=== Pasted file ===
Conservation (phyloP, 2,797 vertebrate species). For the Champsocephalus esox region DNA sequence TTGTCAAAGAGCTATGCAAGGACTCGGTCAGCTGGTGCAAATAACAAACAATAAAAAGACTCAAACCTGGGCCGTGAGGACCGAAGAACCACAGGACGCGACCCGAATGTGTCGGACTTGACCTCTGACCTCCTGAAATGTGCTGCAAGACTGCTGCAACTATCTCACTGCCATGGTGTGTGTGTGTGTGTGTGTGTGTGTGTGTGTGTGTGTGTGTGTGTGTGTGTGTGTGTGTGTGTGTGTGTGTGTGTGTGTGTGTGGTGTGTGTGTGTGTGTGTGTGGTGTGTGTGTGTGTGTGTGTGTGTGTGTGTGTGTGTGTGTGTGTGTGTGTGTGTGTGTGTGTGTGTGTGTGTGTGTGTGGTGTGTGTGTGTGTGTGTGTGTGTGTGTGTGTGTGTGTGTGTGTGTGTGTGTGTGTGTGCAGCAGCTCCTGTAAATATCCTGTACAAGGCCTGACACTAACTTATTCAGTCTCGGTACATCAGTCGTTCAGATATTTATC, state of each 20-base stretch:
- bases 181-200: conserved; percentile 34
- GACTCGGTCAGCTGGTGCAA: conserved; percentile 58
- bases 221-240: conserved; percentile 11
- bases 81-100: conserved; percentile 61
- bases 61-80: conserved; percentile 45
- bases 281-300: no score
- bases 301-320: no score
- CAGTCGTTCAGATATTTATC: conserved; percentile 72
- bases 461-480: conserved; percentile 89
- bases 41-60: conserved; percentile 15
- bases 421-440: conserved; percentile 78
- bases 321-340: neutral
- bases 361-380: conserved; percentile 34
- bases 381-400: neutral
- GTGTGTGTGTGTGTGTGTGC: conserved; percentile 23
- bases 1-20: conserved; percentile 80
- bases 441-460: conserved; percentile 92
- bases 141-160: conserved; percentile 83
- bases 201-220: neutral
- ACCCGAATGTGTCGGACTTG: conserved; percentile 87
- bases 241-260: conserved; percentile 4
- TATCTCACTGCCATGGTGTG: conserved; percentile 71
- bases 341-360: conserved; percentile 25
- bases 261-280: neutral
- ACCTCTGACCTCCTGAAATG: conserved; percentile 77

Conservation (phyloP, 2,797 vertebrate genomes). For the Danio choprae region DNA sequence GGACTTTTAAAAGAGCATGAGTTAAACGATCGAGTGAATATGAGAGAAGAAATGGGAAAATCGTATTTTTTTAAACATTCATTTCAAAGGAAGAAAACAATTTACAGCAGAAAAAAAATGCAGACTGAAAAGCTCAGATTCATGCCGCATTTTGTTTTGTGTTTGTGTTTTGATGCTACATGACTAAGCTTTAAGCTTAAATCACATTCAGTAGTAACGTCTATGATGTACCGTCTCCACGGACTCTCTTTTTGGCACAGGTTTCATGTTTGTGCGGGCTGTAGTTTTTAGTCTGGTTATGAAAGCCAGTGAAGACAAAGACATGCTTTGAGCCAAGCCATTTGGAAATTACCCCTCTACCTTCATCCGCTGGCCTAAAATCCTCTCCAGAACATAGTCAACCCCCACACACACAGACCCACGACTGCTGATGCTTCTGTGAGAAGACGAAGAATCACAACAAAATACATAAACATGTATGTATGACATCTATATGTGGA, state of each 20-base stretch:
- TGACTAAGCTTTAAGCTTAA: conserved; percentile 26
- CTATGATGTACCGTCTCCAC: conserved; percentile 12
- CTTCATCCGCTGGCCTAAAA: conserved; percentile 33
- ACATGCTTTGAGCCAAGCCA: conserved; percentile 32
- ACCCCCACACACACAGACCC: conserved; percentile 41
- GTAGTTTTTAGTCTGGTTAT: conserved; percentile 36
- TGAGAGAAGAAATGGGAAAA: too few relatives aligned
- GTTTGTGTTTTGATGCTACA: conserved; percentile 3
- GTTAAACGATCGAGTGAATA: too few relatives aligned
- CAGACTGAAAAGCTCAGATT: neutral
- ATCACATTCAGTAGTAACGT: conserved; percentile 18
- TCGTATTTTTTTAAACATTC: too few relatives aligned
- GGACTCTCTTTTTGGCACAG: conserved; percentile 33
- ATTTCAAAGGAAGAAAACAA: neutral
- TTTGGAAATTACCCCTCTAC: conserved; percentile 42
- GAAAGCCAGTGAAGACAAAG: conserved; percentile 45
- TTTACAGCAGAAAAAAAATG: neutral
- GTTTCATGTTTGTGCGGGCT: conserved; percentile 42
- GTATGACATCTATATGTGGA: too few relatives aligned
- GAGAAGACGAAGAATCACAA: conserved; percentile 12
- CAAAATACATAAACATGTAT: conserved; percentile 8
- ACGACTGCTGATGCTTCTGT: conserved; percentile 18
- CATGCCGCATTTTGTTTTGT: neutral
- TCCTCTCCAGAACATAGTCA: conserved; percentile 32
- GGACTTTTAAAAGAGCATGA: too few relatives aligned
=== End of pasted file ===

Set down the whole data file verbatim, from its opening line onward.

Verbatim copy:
Conservation (phyloP, 2,797 vertebrate species). For the Champsocephalus esox region DNA sequence TTGTCAAAGAGCTATGCAAGGACTCGGTCAGCTGGTGCAAATAACAAACAATAAAAAGACTCAAACCTGGGCCGTGAGGACCGAAGAACCACAGGACGCGACCCGAATGTGTCGGACTTGACCTCTGACCTCCTGAAATGTGCTGCAAGACTGCTGCAACTATCTCACTGCCATGGTGTGTGTGTGTGTGTGTGTGTGTGTGTGTGTGTGTGTGTGTGTGTGTGTGTGTGTGTGTGTGTGTGTGTGTGTGTGTGTGTGTGGTGTGTGTGTGTGTGTGTGTGGTGTGTGTGTGTGTGTGTGTGTGTGTGTGTGTGTGTGTGTGTGTGTGTGTGTGTGTGTGTGTGTGTGTGTGTGTGTGTGGTGTGTGTGTGTGTGTGTGTGTGTGTGTGTGTGTGTGTGTGTGTGTGTGTGTGTGTGTGCAGCAGCTCCTGTAAATATCCTGTACAAGGCCTGACACTAACTTATTCAGTCTCGGTACATCAGTCGTTCAGATATTTATC, state of each 20-base stretch:
- bases 181-200: conserved; percentile 34
- GACTCGGTCAGCTGGTGCAA: conserved; percentile 58
- bases 221-240: conserved; percentile 11
- bases 81-100: conserved; percentile 61
- bases 61-80: conserved; percentile 45
- bases 281-300: no score
- bases 301-320: no score
- CAGTCGTTCAGATATTTATC: conserved; percentile 72
- bases 461-480: conserved; percentile 89
- bases 41-60: conserved; percentile 15
- bases 421-440: conserved; percentile 78
- bases 321-340: neutral
- bases 361-380: conserved; percentile 34
- bases 381-400: neutral
- GTGTGTGTGTGTGTGTGTGC: conserved; percentile 23
- bases 1-20: conserved; percentile 80
- bases 441-460: conserved; percentile 92
- bases 141-160: conserved; percentile 83
- bases 201-220: neutral
- ACCCGAATGTGTCGGACTTG: conserved; percentile 87
- bases 241-260: conserved; percentile 4
- TATCTCACTGCCATGGTGTG: conserved; percentile 71
- bases 341-360: conserved; percentile 25
- bases 261-280: neutral
- ACCTCTGACCTCCTGAAATG: conserved; percentile 77

Conservation (phyloP, 2,797 vertebrate genomes). For the Danio choprae region DNA sequence GGACTTTTAAAAGAGCATGAGTTAAACGATCGAGTGAATATGAGAGAAGAAATGGGAAAATCGTATTTTTTTAAACATTCATTTCAAAGGAAGAAAACAATTTACAGCAGAAAAAAAATGCAGACTGAAAAGCTCAGATTCATGCCGCATTTTGTTTTGTGTTTGTGTTTTGATGCTACATGACTAAGCTTTAAGCTTAAATCACATTCAGTAGTAACGTCTATGATGTACCGTCTCCACGGACTCTCTTTTTGGCACAGGTTTCATGTTTGTGCGGGCTGTAGTTTTTAGTCTGGTTATGAAAGCCAGTGAAGACAAAGACATGCTTTGAGCCAAGCCATTTGGAAATTACCCCTCTACCTTCATCCGCTGGCCTAAAATCCTCTCCAGAACATAGTCAACCCCCACACACACAGACCCACGACTGCTGATGCTTCTGTGAGAAGACGAAGAATCACAACAAAATACATAAACATGTATGTATGACATCTATATGTGGA, state of each 20-base stretch:
- TGACTAAGCTTTAAGCTTAA: conserved; percentile 26
- CTATGATGTACCGTCTCCAC: conserved; percentile 12
- CTTCATCCGCTGGCCTAAAA: conserved; percentile 33
- ACATGCTTTGAGCCAAGCCA: conserved; percentile 32
- ACCCCCACACACACAGACCC: conserved; percentile 41
- GTAGTTTTTAGTCTGGTTAT: conserved; percentile 36
- TGAGAGAAGAAATGGGAAAA: too few relatives aligned
- GTTTGTGTTTTGATGCTACA: conserved; percentile 3
- GTTAAACGATCGAGTGAATA: too few relatives aligned
- CAGACTGAAAAGCTCAGATT: neutral
- ATCACATTCAGTAGTAACGT: conserved; percentile 18
- TCGTATTTTTTTAAACATTC: too few relatives aligned
- GGACTCTCTTTTTGGCACAG: conserved; percentile 33
- ATTTCAAAGGAAGAAAACAA: neutral
- TTTGGAAATTACCCCTCTAC: conserved; percentile 42
- GAAAGCCAGTGAAGACAAAG: conserved; percentile 45
- TTTACAGCAGAAAAAAAATG: neutral
- GTTTCATGTTTGTGCGGGCT: conserved; percentile 42
- GTATGACATCTATATGTGGA: too few relatives aligned
- GAGAAGACGAAGAATCACAA: conserved; percentile 12
- CAAAATACATAAACATGTAT: conserved; percentile 8
- ACGACTGCTGATGCTTCTGT: conserved; percentile 18
- CATGCCGCATTTTGTTTTGT: neutral
- TCCTCTCCAGAACATAGTCA: conserved; percentile 32
- GGACTTTTAAAAGAGCATGA: too few relatives aligned